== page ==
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Engaging Children in Charitable Giving

September 27, 2017

 

 

In my experience, people get involved in giving at different times in their lives. It is a very personal concept involving:

 

(1)  issues/concerns they really care about

(2)  having the time and energy to do something about these

(3)  having known pathways to do something

 

Parents and family members of younger children (under 18) can encourage children around Point #1 by exposing them to issues, listening to what they care about and supporting these (examples: taking kids to do volunteer work, being sympathetic when children comment about those in need, pointing out when visiting the zoo that it is supported by voluntary contributions, etc.). Parents also need to model philanthropic behavior by mentioning issues of concern to them and how they are involved and giving. However, a common barrier is that parents oversell their issues and don’t respond to their children’s interests.

 

Like all of us, younger people are very busy with their own lives. Parents are more constrained regarding Point #2, but they can make the pathways to giving easier and accessible. For instance, younger children could receive an allowance for charity. Parents could then be sure children get information that recipient charities send to them giving them a personal connection to the organization. Family foundations can also provide that "allowance,” access to some funding that children can control, to engage younger generations in philanthropy.  Some children/young adults need reinforcement for giving; foundations can use various means to acknowledge young peoples' giving, such as through family newsletters, by receiving a letter of thanks from the foundation or through other family means. Foundations can also facilitate the personal connection between the children and their charities by allowing them to connect by phone or electronically.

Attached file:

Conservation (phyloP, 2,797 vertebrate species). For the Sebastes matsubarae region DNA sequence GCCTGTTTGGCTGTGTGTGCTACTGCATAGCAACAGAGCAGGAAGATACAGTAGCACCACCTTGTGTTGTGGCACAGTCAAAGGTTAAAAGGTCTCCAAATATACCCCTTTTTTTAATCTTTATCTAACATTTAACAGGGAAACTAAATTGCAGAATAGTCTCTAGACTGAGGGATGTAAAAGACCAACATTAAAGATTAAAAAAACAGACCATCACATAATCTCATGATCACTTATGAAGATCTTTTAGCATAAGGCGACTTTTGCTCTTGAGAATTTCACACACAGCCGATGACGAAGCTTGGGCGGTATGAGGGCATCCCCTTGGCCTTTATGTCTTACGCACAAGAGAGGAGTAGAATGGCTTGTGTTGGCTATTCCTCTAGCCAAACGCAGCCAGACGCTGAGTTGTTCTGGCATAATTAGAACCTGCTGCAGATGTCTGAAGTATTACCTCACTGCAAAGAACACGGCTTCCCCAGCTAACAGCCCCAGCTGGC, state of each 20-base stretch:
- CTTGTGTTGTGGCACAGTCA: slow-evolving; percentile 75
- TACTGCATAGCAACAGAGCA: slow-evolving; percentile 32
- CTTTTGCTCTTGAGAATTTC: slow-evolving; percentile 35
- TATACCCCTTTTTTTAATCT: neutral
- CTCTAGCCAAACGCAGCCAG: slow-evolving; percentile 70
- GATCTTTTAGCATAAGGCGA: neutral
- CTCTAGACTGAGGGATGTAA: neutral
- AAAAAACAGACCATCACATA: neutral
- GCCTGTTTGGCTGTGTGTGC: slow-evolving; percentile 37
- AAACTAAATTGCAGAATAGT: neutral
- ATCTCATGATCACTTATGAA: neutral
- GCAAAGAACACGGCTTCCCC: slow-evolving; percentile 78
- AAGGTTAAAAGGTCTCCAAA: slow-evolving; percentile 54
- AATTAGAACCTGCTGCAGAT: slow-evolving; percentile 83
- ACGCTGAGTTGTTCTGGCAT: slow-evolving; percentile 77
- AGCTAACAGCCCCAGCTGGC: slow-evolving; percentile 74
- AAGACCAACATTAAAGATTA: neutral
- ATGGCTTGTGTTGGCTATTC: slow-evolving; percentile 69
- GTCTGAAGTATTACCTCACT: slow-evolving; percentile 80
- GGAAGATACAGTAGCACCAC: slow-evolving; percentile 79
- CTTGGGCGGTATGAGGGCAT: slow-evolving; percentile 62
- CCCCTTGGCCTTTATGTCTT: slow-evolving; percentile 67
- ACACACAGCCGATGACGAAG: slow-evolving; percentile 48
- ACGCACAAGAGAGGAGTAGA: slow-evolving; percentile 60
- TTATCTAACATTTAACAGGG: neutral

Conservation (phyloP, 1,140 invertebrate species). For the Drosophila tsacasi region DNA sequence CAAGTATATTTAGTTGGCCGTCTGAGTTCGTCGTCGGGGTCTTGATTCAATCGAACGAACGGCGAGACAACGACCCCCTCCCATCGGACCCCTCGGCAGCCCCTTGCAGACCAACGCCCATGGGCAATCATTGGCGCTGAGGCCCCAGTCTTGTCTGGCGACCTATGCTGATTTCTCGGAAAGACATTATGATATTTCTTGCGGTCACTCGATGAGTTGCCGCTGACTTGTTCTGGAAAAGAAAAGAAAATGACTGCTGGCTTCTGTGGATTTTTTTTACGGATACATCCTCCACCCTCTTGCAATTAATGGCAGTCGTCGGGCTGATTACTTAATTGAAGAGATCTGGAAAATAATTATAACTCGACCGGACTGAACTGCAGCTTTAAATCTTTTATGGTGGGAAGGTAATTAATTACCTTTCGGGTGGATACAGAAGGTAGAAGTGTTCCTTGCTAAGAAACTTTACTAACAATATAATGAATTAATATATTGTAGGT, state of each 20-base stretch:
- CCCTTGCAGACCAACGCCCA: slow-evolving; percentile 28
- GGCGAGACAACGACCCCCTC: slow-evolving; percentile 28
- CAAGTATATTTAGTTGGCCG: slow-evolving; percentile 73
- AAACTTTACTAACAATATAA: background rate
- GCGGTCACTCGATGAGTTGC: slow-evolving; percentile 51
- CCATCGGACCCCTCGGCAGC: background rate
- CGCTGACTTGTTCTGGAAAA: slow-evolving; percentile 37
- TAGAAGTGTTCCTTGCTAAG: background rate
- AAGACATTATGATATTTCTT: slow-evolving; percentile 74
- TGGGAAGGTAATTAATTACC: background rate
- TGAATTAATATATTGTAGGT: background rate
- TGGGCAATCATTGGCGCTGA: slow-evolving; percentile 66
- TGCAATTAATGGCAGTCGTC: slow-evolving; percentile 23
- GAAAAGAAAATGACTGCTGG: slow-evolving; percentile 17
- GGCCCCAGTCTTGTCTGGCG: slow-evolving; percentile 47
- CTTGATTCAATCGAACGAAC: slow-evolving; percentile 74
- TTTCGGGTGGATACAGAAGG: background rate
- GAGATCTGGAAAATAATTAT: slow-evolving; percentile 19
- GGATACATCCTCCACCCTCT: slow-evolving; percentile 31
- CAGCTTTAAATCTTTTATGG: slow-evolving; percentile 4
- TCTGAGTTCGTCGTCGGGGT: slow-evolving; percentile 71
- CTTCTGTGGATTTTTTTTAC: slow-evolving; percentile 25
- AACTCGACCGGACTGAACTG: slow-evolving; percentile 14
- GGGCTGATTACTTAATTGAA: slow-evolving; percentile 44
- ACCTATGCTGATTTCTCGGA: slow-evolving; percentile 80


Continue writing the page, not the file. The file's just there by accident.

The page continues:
Regarding Point 3#, in order to successfully instill a true understanding of the available pathways to giving, a one-time experience is generally insufficient. After making a gift or gifts, children/young adults may forget about the various choices that are available to them to be involved with charitable giving.  Even if these pathways are easy to access, gentle reminders are helpful. Children/young people are often passionate about a cause, whether it is something upsetting such as hurricane relief, mistreatment of animals or homelessness, or happier causes like museums, zoos or arts or sports programs.  They can do something about it!

 

For families that want the next generation to have more interaction among themselves, a special allocation can be set aside with more substantial funds so that teens and young adults can collectively pick a topic(s) together and decide where to donate the funds. Depending on the size of the special pot and of the grants, this approach can also be used as a training tool for possible board participation. A more formal process of proposal review is often instituted that requires a deeper understanding of organizations and accountability.

 

If parents are doing their part, they should not be discouraged if their children do not eagerly and readily engage in giving right away.  Patience, encouragement and the modelling of philanthropic behavior will eventually impact youth. Most children who are given opportunities to give charitably and to understand the joy of helping others become lifelong philanthropists.

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